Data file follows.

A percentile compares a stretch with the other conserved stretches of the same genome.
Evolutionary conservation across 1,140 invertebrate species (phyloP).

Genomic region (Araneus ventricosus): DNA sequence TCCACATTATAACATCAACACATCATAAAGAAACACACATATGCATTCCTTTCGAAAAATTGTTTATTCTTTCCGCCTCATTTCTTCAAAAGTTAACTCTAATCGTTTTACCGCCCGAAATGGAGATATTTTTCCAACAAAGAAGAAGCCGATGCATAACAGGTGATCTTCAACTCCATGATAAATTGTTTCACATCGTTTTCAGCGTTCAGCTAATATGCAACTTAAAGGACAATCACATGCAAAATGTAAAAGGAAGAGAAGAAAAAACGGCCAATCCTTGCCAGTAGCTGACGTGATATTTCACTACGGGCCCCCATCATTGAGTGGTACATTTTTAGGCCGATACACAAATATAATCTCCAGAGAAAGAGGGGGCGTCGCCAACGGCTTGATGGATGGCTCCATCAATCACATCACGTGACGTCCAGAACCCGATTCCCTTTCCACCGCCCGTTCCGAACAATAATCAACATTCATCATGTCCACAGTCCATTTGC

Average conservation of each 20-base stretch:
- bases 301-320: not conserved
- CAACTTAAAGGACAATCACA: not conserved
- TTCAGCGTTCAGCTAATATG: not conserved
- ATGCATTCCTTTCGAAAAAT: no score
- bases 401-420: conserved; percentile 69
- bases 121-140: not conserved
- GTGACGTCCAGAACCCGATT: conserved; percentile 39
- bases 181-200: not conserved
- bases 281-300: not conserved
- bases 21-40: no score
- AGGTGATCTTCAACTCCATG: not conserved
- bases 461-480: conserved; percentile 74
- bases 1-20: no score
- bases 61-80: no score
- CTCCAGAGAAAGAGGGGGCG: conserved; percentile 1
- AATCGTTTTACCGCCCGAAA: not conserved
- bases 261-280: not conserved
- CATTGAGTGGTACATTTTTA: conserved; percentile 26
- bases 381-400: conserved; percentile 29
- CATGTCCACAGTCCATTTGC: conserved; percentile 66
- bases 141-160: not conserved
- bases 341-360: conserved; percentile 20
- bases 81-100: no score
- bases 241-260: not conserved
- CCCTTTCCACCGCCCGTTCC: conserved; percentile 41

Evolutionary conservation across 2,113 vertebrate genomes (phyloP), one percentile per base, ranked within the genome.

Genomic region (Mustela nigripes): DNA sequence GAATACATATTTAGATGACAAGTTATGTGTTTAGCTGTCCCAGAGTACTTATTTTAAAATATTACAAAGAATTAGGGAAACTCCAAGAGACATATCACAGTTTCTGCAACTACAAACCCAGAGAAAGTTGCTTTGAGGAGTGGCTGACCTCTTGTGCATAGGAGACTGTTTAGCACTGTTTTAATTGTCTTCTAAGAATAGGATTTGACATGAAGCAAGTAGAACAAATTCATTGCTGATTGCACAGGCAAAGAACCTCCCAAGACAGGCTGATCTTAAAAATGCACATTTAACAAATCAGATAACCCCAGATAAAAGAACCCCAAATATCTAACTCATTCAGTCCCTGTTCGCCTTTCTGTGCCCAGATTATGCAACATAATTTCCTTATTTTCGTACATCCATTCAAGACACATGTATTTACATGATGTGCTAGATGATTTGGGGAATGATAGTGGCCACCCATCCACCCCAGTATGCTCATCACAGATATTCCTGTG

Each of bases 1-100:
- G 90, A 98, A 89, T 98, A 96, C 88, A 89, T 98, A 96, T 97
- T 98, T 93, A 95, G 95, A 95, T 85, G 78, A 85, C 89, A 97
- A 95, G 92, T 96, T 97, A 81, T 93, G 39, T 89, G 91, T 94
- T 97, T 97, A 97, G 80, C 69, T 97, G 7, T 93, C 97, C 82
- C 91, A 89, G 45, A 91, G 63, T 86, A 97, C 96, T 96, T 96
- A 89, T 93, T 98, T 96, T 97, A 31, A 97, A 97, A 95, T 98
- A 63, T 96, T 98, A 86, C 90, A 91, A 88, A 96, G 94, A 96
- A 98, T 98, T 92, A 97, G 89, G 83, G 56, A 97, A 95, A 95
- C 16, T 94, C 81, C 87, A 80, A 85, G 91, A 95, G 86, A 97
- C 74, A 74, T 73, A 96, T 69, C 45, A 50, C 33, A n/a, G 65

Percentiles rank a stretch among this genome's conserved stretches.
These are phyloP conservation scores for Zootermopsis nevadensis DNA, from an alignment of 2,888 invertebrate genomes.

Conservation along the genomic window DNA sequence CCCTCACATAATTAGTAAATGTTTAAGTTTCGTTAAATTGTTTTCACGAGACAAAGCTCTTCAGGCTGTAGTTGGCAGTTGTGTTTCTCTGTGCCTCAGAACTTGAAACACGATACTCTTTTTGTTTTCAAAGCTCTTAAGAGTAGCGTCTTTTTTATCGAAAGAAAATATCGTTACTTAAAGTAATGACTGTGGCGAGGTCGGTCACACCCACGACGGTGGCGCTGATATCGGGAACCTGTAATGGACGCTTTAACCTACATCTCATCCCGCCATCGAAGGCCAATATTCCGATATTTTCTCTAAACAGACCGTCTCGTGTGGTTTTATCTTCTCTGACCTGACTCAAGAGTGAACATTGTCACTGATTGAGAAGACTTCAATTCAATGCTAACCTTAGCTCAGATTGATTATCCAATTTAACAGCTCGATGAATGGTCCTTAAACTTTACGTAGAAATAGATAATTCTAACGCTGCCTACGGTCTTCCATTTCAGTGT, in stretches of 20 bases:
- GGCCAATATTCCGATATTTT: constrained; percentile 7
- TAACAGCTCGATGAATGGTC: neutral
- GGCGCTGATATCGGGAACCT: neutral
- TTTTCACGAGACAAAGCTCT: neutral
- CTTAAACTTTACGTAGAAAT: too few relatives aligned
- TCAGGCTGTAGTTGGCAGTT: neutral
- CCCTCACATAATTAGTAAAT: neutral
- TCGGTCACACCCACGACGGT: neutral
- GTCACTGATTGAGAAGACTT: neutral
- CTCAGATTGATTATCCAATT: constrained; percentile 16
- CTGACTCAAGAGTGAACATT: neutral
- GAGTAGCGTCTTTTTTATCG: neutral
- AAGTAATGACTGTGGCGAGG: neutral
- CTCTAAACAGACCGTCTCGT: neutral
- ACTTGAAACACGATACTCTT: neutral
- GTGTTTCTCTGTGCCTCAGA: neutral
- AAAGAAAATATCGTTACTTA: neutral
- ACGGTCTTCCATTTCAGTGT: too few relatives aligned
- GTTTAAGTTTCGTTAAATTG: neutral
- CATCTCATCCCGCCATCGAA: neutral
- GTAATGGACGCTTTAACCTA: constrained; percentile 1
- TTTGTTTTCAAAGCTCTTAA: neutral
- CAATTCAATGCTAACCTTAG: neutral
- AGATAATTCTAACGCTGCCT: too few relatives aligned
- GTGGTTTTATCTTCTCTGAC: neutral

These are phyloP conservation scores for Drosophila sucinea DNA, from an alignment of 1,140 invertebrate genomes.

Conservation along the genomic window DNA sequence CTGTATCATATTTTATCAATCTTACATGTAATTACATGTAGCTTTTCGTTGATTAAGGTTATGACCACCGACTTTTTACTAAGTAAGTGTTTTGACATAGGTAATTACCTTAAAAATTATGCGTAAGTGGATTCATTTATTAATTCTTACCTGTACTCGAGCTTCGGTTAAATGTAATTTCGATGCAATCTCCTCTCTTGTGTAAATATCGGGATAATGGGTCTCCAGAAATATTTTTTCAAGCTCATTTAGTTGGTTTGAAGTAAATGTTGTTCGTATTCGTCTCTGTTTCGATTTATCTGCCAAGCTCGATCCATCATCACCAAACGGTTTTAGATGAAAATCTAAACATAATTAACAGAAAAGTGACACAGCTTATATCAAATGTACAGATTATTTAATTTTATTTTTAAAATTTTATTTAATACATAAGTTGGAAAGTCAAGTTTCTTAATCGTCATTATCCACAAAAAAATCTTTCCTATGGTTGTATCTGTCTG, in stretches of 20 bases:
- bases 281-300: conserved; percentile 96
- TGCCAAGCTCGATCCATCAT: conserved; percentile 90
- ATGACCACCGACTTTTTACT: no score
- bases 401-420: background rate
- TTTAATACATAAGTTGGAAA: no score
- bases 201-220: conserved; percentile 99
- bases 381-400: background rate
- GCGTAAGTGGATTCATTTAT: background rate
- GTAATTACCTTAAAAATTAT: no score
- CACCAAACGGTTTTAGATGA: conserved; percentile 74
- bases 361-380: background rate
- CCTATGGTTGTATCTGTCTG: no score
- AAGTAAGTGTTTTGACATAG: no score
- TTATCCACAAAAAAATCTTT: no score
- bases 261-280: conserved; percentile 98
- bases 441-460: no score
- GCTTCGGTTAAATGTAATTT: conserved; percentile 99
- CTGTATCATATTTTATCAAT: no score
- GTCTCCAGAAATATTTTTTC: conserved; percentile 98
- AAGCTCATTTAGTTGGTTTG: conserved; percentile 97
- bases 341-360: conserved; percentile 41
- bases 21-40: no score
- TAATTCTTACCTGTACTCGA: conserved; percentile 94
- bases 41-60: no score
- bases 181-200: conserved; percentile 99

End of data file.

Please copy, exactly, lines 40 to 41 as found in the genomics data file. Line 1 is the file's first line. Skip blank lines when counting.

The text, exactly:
- A 98, T 98, T 92, A 97, G 89, G 83, G 56, A 97, A 95, A 95
- C 16, T 94, C 81, C 87, A 80, A 85, G 91, A 95, G 86, A 97